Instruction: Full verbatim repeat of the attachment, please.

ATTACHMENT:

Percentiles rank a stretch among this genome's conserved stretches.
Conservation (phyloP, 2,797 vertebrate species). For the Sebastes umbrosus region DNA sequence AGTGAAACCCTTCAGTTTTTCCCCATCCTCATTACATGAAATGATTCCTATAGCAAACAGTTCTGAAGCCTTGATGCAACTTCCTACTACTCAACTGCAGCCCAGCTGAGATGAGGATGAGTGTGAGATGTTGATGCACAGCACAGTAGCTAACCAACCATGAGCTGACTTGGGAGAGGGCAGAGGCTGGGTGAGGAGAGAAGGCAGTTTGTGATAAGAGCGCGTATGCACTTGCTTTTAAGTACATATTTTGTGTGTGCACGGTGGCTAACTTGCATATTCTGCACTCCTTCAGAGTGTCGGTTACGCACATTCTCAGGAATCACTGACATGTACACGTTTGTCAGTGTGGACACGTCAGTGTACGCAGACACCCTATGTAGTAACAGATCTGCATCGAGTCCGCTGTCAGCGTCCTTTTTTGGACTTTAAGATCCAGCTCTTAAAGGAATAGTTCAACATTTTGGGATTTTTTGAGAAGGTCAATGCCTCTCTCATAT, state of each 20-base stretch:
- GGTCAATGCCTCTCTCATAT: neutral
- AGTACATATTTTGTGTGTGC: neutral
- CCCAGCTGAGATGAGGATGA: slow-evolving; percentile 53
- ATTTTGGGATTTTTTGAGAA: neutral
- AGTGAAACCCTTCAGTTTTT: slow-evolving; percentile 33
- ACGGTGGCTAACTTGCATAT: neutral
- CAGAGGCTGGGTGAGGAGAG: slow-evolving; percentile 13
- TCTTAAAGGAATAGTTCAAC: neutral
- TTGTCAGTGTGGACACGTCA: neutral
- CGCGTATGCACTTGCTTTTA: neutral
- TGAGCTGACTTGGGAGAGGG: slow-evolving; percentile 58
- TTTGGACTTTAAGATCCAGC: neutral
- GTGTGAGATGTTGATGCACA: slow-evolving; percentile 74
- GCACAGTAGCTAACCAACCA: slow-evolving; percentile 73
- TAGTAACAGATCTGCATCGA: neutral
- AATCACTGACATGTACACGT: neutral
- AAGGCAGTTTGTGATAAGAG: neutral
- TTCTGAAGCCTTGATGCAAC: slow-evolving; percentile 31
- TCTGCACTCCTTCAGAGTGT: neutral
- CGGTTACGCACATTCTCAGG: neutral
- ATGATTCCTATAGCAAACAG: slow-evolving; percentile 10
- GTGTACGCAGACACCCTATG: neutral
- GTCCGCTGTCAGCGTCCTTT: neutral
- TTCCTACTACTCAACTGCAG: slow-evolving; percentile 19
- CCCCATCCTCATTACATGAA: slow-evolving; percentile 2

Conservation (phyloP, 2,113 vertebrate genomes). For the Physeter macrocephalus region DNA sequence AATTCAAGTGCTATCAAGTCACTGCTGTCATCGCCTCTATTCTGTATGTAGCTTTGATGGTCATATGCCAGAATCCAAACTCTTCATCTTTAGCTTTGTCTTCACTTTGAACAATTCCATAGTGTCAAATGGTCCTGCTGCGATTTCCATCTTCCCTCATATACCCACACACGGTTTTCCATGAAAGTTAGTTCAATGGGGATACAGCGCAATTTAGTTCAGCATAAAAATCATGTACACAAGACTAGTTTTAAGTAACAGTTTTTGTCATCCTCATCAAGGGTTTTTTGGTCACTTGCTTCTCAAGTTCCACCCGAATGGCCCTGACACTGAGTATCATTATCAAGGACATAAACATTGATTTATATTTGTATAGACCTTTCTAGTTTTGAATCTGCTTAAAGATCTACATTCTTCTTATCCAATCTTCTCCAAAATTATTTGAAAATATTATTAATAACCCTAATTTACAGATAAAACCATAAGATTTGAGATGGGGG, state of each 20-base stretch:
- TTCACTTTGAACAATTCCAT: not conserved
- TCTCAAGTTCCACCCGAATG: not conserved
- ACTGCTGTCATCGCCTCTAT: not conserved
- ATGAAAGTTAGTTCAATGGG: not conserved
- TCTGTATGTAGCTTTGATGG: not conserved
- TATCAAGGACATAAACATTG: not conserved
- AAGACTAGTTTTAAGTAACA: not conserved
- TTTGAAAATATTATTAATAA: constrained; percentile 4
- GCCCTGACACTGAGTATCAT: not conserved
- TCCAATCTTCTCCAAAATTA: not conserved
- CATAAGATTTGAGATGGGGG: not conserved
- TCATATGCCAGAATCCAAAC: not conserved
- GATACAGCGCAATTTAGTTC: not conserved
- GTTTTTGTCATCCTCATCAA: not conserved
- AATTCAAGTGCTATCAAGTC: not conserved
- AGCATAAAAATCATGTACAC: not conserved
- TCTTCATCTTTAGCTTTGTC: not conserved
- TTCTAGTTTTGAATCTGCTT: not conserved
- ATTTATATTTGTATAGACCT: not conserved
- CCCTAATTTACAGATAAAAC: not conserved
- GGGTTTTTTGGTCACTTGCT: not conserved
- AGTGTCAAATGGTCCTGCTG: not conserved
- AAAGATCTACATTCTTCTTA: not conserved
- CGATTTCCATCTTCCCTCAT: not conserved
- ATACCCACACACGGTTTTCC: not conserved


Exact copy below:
Percentiles rank a stretch among this genome's conserved stretches.
Conservation (phyloP, 2,797 vertebrate species). For the Sebastes umbrosus region DNA sequence AGTGAAACCCTTCAGTTTTTCCCCATCCTCATTACATGAAATGATTCCTATAGCAAACAGTTCTGAAGCCTTGATGCAACTTCCTACTACTCAACTGCAGCCCAGCTGAGATGAGGATGAGTGTGAGATGTTGATGCACAGCACAGTAGCTAACCAACCATGAGCTGACTTGGGAGAGGGCAGAGGCTGGGTGAGGAGAGAAGGCAGTTTGTGATAAGAGCGCGTATGCACTTGCTTTTAAGTACATATTTTGTGTGTGCACGGTGGCTAACTTGCATATTCTGCACTCCTTCAGAGTGTCGGTTACGCACATTCTCAGGAATCACTGACATGTACACGTTTGTCAGTGTGGACACGTCAGTGTACGCAGACACCCTATGTAGTAACAGATCTGCATCGAGTCCGCTGTCAGCGTCCTTTTTTGGACTTTAAGATCCAGCTCTTAAAGGAATAGTTCAACATTTTGGGATTTTTTGAGAAGGTCAATGCCTCTCTCATAT, state of each 20-base stretch:
- GGTCAATGCCTCTCTCATAT: neutral
- AGTACATATTTTGTGTGTGC: neutral
- CCCAGCTGAGATGAGGATGA: slow-evolving; percentile 53
- ATTTTGGGATTTTTTGAGAA: neutral
- AGTGAAACCCTTCAGTTTTT: slow-evolving; percentile 33
- ACGGTGGCTAACTTGCATAT: neutral
- CAGAGGCTGGGTGAGGAGAG: slow-evolving; percentile 13
- TCTTAAAGGAATAGTTCAAC: neutral
- TTGTCAGTGTGGACACGTCA: neutral
- CGCGTATGCACTTGCTTTTA: neutral
- TGAGCTGACTTGGGAGAGGG: slow-evolving; percentile 58
- TTTGGACTTTAAGATCCAGC: neutral
- GTGTGAGATGTTGATGCACA: slow-evolving; percentile 74
- GCACAGTAGCTAACCAACCA: slow-evolving; percentile 73
- TAGTAACAGATCTGCATCGA: neutral
- AATCACTGACATGTACACGT: neutral
- AAGGCAGTTTGTGATAAGAG: neutral
- TTCTGAAGCCTTGATGCAAC: slow-evolving; percentile 31
- TCTGCACTCCTTCAGAGTGT: neutral
- CGGTTACGCACATTCTCAGG: neutral
- ATGATTCCTATAGCAAACAG: slow-evolving; percentile 10
- GTGTACGCAGACACCCTATG: neutral
- GTCCGCTGTCAGCGTCCTTT: neutral
- TTCCTACTACTCAACTGCAG: slow-evolving; percentile 19
- CCCCATCCTCATTACATGAA: slow-evolving; percentile 2

Conservation (phyloP, 2,113 vertebrate genomes). For the Physeter macrocephalus region DNA sequence AATTCAAGTGCTATCAAGTCACTGCTGTCATCGCCTCTATTCTGTATGTAGCTTTGATGGTCATATGCCAGAATCCAAACTCTTCATCTTTAGCTTTGTCTTCACTTTGAACAATTCCATAGTGTCAAATGGTCCTGCTGCGATTTCCATCTTCCCTCATATACCCACACACGGTTTTCCATGAAAGTTAGTTCAATGGGGATACAGCGCAATTTAGTTCAGCATAAAAATCATGTACACAAGACTAGTTTTAAGTAACAGTTTTTGTCATCCTCATCAAGGGTTTTTTGGTCACTTGCTTCTCAAGTTCCACCCGAATGGCCCTGACACTGAGTATCATTATCAAGGACATAAACATTGATTTATATTTGTATAGACCTTTCTAGTTTTGAATCTGCTTAAAGATCTACATTCTTCTTATCCAATCTTCTCCAAAATTATTTGAAAATATTATTAATAACCCTAATTTACAGATAAAACCATAAGATTTGAGATGGGGG, state of each 20-base stretch:
- TTCACTTTGAACAATTCCAT: not conserved
- TCTCAAGTTCCACCCGAATG: not conserved
- ACTGCTGTCATCGCCTCTAT: not conserved
- ATGAAAGTTAGTTCAATGGG: not conserved
- TCTGTATGTAGCTTTGATGG: not conserved
- TATCAAGGACATAAACATTG: not conserved
- AAGACTAGTTTTAAGTAACA: not conserved
- TTTGAAAATATTATTAATAA: constrained; percentile 4
- GCCCTGACACTGAGTATCAT: not conserved
- TCCAATCTTCTCCAAAATTA: not conserved
- CATAAGATTTGAGATGGGGG: not conserved
- TCATATGCCAGAATCCAAAC: not conserved
- GATACAGCGCAATTTAGTTC: not conserved
- GTTTTTGTCATCCTCATCAA: not conserved
- AATTCAAGTGCTATCAAGTC: not conserved
- AGCATAAAAATCATGTACAC: not conserved
- TCTTCATCTTTAGCTTTGTC: not conserved
- TTCTAGTTTTGAATCTGCTT: not conserved
- ATTTATATTTGTATAGACCT: not conserved
- CCCTAATTTACAGATAAAAC: not conserved
- GGGTTTTTTGGTCACTTGCT: not conserved
- AGTGTCAAATGGTCCTGCTG: not conserved
- AAAGATCTACATTCTTCTTA: not conserved
- CGATTTCCATCTTCCCTCAT: not conserved
- ATACCCACACACGGTTTTCC: not conserved